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Export Certificates and Private Key from a PKCS#12 File with OpenSSL

This how-to will walk you through extracting information from a PKCS#12 file with OpenSSL. PKCS#12 (also known as PKCS12 or PFX) is a binary format for storing a certificate chain and private key in a single, encryptable file. PKCS#12 files are commonly used to import and export certificates and private keys on Windows and macOS computers, and usually have the filename extensions .p12 or .pfx.

What is OpenSSL?
OpenSSL is a very useful open-source command-line toolkit for working with X.509 certificates, certificate signing requests (CSRs), and cryptographic keys. If you are using a UNIX variant like Linux or macOS, OpenSSL is probably already installed on your computer. If you would like to use OpenSSL on Windows, you can enable Windows 10’s Linux subsystem or install Cygwin. You can also easily create a PKCS#12 file with openSSL.

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In all of the examples shown below, substitute the names of the files you are actually working with for INFILE.p12, OUTFILE.crt, and OUTFILE.key.

View PKCS#12 Information on Screen

To dump all of the information in a PKCS#12 file to the screen in PEM format, use this command:

openssl pkcs12 -info -in INFILE.p12 -nodes

You will then be prompted for the PKCS#12 file’s password:

Enter Import Password:

Type the password entered when creating the PKCS#12 file and press enter. OpenSSL will output any certificates and private keys in the file to the screen:

Bag Attributes
    localKeyID: AC 3E 77 9A 99 62 84 3D 77 CB 44 0D F9 78 57 7C 08 28 05 97 
subject=/CN=Aaron  Russell/emailAddress=*********@gmail.com
issuer=/C=US/ST=Texas/L=Houston/O=SSL Corp/CN=SSL.com Client Certificate Intermediate CA RSA R1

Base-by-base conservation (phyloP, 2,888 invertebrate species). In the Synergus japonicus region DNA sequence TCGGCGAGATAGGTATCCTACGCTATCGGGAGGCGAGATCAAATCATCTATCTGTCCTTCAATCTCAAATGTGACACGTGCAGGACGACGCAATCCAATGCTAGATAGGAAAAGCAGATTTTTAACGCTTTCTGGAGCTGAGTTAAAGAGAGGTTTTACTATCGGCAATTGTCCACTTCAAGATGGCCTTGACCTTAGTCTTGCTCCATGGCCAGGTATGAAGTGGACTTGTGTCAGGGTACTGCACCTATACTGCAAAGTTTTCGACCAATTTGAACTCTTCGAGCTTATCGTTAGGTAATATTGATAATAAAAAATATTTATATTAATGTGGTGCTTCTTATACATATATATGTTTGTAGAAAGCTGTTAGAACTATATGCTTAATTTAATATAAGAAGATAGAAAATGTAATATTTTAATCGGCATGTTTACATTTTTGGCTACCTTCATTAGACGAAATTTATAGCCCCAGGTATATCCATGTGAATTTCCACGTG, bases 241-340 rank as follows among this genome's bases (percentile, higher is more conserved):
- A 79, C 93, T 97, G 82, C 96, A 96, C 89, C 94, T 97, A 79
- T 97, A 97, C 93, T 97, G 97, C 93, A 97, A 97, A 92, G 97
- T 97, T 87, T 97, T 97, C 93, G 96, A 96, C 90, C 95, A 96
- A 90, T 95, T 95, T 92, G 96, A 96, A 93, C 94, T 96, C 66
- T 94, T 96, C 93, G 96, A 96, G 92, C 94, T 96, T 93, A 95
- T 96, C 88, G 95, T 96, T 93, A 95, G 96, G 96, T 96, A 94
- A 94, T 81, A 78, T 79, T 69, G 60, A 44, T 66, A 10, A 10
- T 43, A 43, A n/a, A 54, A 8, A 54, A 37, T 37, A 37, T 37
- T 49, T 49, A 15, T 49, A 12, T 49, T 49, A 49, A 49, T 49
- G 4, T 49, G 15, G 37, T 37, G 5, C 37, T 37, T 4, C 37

Encrypt Private Key

If you would like to encrypt the private key and protect it with a password before output, simply omit the -nodes flag from the command:

openssl pkcs12 -info -in INFILE.p12

In this case, you will be prompted to enter and verify a new password after OpenSSL outputs any certificates, and the private key will be encrypted (note that the text of the key begins with -----BEGIN ENCRYPTED PRIVATE KEY-----):

Enter PEM pass phrase:
Verifying - Enter PEM pass phrase:



Extract Only Certificates or Private Key

If you only want to output the private key, add -nocerts to the command:

openssl pkcs12 -info -in INFILE.p12 -nodes -nocerts

If you only need the certificates, use -nokeys (and since we aren’t concerned with the private key we can also safely omit -nodes):

openssl pkcs12 -info -in INFILE.p12 -nokeys

Save Certificates and Private Keys to Files

You can export the certificates and private key from a PKCS#12 file and save them in PEM format to a new file by specifying an output filename:

openssl pkcs12 -in INFILE.p12 -out OUTFILE.crt -nodes

Again, you will be prompted for the PKCS#12 file’s password. As before, you can encrypt the private key by removing the -nodes flag from the command and/or add -nocerts or -nokeys to output only the private key or certificates. So, to generate a private key file, we can use this command:

openssl pkcs12 -in INFILE.p12 -out OUTFILE.key -nodes -nocerts

And to create a file including only the certificates, use this:

openssl pkcs12 -in INFILE.p12 -out OUTFILE.crt -nokeys

Convert Private Key to PKCS#1 Format

The examples above all output the private key in OpenSSL’s default PKCS#8 format. If you know you need PKCS#1 instead, you can pipe the output of the OpenSSL’s PKCS#12 utility to its RSA or EC utility depending on the key type. Both of the commands below will output a key file in PKCS#1 format:


openssl pkcs12 -in INFILE.p12 -nodes -nocerts | openssl rsa -out OUTFILE.key


openssl pkcs12 -in INFILE.p12 -nodes -nocerts | openssl ec -out OUTFILE.key

Note: You can tell the difference between PKCS#8 and PKCS#1 private key files by looking at the first line of text. PKCS#1 files will specify the algorithm:

PKCS#8 files do not show the algorithm, and may also be encrypted:

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